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Mass Arrests Of Immigrant Families To Begin, Despite Warnings By Homeland Security

Reprinted with permission from Alternet.

U.S. Immigration and Customs Enforcement is preparing to conduct mass arrests of migrants in as many as 10 American cities beginning on Sunday, the Washington Post reported.

The administration had reportedly considered the proposal before, but officials’ objections had stalled the plan. Even now, the Post reported, Acting Homeland Security Secretary Kevin McAleenan has concerns about the operation. While the current plan will reportedly target as many as 2,000 immigrant families in the country, he has reportedly suggested a smaller scale effort that would only go after 150 families.

The report explained:

McAleenan has warned that an indiscriminate operation to arrest migrants in their homes and at work sites risks separating children from their parents in cases where the children are at day care, summer camp or friend’s houses and not present for the raids. He also has maintained that ICE should not devote major resources to carrying out a mass interior sweep while telling lawmakers it needs emergency funding to address the crisis at the U.S. border.

But President Donald Trump, in an apparent effort to please his base, has made clear that he wants to be seen as tough on immigrants. On Monday, he sent out a tweet saying the administration would soon “begin the process of removing the millions of illegal aliens.” It’s not close to feasible that Trump will be able to achieve that scale of arrests, of course, but part of the purpose seems to be to terrify the immigrant population, so exaggeration is a feature, not a bug. (The Post noted that officials were surprised Trump announced the plans on Twitter since such operations are not usually previewed.)

And while the operation — dubbed the ‘Family Op’ — ostensibly only targets undocumented immigrants, the reporting indicates it will include wide-reaching arrests, suggesting that some people not eligible for deportation could get erroneously detained:

ICE agents have limited intelligence on the locations of the families with court-ordered deportations beyond their last known addresses. But White House and ICE officials believe agents will be able to make many “collateral arrests” by vacuuming up foreigners living in the country illegally at or near the target locations.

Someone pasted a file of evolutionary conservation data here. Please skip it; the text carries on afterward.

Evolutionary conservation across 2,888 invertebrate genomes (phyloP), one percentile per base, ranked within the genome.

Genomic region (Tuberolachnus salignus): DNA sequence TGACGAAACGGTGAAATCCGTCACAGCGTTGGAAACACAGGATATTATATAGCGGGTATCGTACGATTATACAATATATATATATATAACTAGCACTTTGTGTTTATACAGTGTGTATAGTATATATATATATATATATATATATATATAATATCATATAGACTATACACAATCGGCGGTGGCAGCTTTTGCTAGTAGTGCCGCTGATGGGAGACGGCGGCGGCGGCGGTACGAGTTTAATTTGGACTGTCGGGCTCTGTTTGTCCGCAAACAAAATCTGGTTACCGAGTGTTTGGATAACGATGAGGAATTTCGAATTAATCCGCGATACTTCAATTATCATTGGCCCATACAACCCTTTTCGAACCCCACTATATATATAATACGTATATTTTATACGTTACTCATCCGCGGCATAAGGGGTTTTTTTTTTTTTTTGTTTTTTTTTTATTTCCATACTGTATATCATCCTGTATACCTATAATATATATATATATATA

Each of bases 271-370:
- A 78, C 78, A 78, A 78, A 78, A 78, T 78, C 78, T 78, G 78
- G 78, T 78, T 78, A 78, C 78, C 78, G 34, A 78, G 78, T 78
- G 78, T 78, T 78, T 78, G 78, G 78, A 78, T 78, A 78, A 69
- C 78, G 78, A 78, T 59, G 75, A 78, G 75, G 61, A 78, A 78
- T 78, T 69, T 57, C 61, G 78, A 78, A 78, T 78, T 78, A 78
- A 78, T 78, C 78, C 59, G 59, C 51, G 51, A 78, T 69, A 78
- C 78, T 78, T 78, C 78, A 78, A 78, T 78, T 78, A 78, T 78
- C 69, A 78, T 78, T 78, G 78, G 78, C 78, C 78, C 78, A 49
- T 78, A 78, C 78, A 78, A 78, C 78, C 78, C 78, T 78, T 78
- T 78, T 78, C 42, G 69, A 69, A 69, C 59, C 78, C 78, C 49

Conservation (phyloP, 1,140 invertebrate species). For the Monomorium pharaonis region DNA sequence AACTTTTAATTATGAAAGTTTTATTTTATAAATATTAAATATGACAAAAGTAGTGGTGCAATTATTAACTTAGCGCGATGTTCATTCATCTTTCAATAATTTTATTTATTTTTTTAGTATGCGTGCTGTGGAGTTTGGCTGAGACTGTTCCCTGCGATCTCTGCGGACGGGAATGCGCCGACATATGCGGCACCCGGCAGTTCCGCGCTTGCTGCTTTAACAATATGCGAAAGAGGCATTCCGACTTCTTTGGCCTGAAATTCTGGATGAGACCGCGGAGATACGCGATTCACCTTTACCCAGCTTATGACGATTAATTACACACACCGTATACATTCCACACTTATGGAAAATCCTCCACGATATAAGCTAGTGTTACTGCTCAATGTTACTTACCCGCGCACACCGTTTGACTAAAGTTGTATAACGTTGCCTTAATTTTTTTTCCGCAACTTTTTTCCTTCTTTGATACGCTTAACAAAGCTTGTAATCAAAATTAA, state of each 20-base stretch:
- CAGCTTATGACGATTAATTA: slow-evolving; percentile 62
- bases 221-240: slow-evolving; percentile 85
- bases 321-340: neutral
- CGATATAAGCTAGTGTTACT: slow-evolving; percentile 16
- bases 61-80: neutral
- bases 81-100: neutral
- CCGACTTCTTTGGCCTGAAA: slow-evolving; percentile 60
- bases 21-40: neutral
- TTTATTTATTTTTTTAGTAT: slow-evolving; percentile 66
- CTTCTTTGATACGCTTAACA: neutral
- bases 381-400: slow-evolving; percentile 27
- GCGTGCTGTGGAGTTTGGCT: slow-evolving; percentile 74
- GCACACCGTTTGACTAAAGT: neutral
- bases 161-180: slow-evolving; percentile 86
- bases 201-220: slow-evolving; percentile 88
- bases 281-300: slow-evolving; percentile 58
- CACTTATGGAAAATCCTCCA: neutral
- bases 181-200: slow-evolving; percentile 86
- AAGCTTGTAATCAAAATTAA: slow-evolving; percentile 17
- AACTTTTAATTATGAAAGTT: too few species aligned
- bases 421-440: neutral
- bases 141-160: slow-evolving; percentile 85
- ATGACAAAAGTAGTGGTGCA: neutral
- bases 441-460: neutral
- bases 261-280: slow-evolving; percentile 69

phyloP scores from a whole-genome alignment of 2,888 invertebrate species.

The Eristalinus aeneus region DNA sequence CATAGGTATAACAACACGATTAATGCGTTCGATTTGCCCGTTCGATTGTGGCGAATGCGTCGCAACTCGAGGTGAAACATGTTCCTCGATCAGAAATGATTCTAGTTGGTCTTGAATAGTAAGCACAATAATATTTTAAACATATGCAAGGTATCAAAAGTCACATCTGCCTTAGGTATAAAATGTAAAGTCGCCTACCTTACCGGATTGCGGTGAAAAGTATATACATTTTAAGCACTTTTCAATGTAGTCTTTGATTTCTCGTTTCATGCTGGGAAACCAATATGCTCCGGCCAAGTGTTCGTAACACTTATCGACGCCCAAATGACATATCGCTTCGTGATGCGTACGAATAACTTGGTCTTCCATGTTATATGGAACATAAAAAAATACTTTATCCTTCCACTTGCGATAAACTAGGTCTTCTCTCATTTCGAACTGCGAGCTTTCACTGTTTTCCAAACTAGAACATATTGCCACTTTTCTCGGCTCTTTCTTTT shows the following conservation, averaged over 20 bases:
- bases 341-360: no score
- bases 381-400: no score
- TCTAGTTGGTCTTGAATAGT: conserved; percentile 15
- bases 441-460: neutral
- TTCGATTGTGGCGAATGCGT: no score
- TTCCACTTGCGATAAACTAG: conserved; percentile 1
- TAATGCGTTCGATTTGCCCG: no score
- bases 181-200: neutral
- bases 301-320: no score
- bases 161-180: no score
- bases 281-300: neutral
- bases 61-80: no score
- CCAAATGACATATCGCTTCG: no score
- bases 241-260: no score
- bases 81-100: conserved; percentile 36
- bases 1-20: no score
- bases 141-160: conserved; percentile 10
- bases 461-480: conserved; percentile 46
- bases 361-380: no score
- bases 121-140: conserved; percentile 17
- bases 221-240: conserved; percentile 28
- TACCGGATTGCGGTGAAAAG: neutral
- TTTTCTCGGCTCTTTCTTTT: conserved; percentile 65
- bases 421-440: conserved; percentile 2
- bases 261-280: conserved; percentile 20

Even if the operation goes off entirely as planned, however, it would constitute a devastating attack on immigrant communities, capriciously destroying families and traumatizing children.

The open animus behind the effort is glaring. Since there are millions of undocumented immigrants in the United States, immigration enforcement is invariably about making decisions about which enforcement actions to prioritize. Under President Barack Obama, the administration moved toward focusing on deportations of immigrants who committed serious crimes.

By focusing instead on families, Trump reveals that “crime” isn’t really what he cares about in immigration enforcement — even as he uses false suggestions of immigrant criminality to justify targeting immigrants in the first place. If the government actually cares about reducing crime, it can focus its limited resources on responding to actual crimes. If what it really cares about, though, is making the lives of immigrant families worse and pleasing racist voters, then the “Family Op” fits the bill.

IMAGE: Relatives separated by deportation and immigration hug at the border during a brief reunification meeting at the banks of the Rio Bravo, a natural border between U.S. and Mexico, October 29, 2016. REUTERS/Jose Luis Gonzalez/File Photo

Kamala Harris Grills DHS Chief On Racist Remarks And White Nationalist Threat

Reprinted with permission from Alternet.